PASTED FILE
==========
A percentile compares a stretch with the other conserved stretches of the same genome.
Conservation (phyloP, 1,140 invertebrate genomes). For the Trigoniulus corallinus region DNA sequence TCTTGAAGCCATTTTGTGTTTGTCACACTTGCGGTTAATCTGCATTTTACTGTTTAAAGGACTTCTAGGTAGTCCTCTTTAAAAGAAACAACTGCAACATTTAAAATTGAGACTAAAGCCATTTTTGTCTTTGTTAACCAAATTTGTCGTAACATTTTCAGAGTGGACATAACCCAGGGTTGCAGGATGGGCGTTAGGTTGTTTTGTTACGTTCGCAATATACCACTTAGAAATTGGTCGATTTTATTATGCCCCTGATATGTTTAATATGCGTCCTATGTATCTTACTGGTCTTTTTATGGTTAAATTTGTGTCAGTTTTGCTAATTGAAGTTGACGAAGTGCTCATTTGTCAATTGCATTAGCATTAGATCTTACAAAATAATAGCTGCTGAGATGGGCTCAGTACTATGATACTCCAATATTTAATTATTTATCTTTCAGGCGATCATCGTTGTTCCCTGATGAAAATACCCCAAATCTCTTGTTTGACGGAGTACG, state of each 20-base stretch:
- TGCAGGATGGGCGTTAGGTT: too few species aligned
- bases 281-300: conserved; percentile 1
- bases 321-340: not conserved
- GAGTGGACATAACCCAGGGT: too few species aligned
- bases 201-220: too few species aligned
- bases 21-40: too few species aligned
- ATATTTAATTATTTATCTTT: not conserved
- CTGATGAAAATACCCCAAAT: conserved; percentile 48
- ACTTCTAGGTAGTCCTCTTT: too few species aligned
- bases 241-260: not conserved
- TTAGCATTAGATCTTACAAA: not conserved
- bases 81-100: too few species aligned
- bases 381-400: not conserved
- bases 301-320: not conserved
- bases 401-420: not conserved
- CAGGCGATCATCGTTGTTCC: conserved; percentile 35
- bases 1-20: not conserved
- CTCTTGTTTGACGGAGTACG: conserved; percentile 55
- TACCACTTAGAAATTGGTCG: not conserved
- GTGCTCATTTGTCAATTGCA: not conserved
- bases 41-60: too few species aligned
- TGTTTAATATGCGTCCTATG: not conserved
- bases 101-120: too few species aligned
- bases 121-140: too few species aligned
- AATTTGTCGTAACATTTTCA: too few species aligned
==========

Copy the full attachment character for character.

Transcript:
A percentile compares a stretch with the other conserved stretches of the same genome.
Conservation (phyloP, 1,140 invertebrate genomes). For the Trigoniulus corallinus region DNA sequence TCTTGAAGCCATTTTGTGTTTGTCACACTTGCGGTTAATCTGCATTTTACTGTTTAAAGGACTTCTAGGTAGTCCTCTTTAAAAGAAACAACTGCAACATTTAAAATTGAGACTAAAGCCATTTTTGTCTTTGTTAACCAAATTTGTCGTAACATTTTCAGAGTGGACATAACCCAGGGTTGCAGGATGGGCGTTAGGTTGTTTTGTTACGTTCGCAATATACCACTTAGAAATTGGTCGATTTTATTATGCCCCTGATATGTTTAATATGCGTCCTATGTATCTTACTGGTCTTTTTATGGTTAAATTTGTGTCAGTTTTGCTAATTGAAGTTGACGAAGTGCTCATTTGTCAATTGCATTAGCATTAGATCTTACAAAATAATAGCTGCTGAGATGGGCTCAGTACTATGATACTCCAATATTTAATTATTTATCTTTCAGGCGATCATCGTTGTTCCCTGATGAAAATACCCCAAATCTCTTGTTTGACGGAGTACG, state of each 20-base stretch:
- TGCAGGATGGGCGTTAGGTT: too few species aligned
- bases 281-300: conserved; percentile 1
- bases 321-340: not conserved
- GAGTGGACATAACCCAGGGT: too few species aligned
- bases 201-220: too few species aligned
- bases 21-40: too few species aligned
- ATATTTAATTATTTATCTTT: not conserved
- CTGATGAAAATACCCCAAAT: conserved; percentile 48
- ACTTCTAGGTAGTCCTCTTT: too few species aligned
- bases 241-260: not conserved
- TTAGCATTAGATCTTACAAA: not conserved
- bases 81-100: too few species aligned
- bases 381-400: not conserved
- bases 301-320: not conserved
- bases 401-420: not conserved
- CAGGCGATCATCGTTGTTCC: conserved; percentile 35
- bases 1-20: not conserved
- CTCTTGTTTGACGGAGTACG: conserved; percentile 55
- TACCACTTAGAAATTGGTCG: not conserved
- GTGCTCATTTGTCAATTGCA: not conserved
- bases 41-60: too few species aligned
- TGTTTAATATGCGTCCTATG: not conserved
- bases 101-120: too few species aligned
- bases 121-140: too few species aligned
- AATTTGTCGTAACATTTTCA: too few species aligned